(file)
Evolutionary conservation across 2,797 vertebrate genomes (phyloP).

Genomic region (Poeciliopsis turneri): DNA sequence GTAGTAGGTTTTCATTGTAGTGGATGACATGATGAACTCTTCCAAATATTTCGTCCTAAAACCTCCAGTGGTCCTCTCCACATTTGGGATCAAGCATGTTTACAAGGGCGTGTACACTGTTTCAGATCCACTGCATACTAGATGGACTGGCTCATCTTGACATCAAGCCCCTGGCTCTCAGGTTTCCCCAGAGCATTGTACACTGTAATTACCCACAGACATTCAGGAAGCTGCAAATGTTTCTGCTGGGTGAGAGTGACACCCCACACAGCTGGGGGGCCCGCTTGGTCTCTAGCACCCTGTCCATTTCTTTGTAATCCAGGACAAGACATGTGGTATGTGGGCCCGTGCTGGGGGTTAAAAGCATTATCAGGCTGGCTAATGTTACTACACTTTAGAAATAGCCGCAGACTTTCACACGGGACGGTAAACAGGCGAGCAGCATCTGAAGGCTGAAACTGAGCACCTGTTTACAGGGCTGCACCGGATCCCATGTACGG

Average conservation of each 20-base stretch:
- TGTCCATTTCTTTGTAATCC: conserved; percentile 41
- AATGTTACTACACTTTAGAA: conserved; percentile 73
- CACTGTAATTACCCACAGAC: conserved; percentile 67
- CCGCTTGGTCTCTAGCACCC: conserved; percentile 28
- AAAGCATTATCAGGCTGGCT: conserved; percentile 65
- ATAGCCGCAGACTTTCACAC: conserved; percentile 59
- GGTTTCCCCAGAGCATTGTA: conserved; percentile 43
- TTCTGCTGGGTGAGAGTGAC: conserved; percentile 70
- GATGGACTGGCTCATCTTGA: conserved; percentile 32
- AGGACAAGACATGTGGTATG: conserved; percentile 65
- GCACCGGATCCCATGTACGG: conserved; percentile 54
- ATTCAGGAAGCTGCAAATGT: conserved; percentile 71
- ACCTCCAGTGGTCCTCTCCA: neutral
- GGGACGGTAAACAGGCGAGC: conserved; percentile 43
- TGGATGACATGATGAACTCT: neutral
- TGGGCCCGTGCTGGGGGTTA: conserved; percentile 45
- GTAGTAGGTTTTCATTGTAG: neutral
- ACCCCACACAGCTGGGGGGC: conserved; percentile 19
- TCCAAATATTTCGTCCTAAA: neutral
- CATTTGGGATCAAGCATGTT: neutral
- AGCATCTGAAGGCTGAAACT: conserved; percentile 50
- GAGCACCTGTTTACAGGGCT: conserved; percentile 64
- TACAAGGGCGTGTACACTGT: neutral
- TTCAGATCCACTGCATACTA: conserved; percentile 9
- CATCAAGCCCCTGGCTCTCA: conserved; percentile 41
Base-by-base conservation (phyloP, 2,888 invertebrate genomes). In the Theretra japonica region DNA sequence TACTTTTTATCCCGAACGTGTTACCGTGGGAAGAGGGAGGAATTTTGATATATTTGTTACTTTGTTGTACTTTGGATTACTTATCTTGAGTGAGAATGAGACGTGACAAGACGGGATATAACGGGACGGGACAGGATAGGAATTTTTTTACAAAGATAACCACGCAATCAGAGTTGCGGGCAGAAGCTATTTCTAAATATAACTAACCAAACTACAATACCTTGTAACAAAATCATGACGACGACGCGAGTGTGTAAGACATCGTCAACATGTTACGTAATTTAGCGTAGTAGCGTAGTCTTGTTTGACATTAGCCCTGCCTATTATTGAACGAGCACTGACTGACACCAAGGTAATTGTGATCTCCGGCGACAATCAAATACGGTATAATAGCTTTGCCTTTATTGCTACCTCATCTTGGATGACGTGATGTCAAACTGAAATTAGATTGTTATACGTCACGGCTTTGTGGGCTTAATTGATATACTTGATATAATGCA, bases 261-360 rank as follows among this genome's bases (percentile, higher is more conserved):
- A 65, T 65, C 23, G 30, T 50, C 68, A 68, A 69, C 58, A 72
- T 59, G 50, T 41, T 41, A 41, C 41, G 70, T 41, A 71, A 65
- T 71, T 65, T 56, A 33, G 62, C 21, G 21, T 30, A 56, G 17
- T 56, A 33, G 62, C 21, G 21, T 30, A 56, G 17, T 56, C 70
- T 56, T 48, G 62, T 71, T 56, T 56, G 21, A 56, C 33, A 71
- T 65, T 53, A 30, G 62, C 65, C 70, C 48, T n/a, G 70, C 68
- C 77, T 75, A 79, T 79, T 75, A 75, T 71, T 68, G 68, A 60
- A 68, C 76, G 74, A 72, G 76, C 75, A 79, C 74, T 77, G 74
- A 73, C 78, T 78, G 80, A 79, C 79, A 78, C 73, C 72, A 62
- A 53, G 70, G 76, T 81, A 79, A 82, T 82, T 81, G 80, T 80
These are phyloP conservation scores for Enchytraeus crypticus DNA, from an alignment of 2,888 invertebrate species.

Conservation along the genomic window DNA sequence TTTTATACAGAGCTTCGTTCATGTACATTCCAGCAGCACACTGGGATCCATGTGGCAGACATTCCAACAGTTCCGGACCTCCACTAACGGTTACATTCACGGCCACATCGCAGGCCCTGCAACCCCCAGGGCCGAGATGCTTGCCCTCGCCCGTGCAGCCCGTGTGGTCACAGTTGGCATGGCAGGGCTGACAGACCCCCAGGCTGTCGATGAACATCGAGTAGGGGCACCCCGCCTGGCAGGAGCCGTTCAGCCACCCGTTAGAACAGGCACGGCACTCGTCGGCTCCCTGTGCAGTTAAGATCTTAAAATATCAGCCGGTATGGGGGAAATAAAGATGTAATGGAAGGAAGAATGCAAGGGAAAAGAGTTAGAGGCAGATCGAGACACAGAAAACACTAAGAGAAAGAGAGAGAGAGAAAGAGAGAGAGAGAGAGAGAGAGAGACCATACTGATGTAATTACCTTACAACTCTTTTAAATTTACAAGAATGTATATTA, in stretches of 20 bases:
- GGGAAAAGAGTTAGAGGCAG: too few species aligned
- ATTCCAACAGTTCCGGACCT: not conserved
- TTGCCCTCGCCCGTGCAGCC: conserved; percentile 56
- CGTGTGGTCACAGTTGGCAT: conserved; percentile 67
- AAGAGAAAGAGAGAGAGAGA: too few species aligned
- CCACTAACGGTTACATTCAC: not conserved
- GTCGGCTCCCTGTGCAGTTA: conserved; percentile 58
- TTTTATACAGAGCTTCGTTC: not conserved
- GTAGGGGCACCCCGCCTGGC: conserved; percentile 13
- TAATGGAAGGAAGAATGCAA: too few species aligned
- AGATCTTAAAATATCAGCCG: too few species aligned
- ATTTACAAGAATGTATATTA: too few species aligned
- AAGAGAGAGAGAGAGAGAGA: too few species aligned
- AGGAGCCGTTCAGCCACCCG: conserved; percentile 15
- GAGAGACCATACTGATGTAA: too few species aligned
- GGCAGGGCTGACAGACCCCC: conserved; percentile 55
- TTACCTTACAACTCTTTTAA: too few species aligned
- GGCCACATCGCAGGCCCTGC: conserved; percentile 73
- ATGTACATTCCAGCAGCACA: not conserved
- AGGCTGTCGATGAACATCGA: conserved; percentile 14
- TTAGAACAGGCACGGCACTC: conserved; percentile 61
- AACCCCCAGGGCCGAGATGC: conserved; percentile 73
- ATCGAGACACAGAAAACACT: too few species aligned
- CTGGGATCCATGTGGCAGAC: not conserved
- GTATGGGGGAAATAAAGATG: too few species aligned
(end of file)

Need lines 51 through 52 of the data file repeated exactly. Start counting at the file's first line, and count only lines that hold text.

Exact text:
- TAATGGAAGGAAGAATGCAA: too few species aligned
- AGATCTTAAAATATCAGCCG: too few species aligned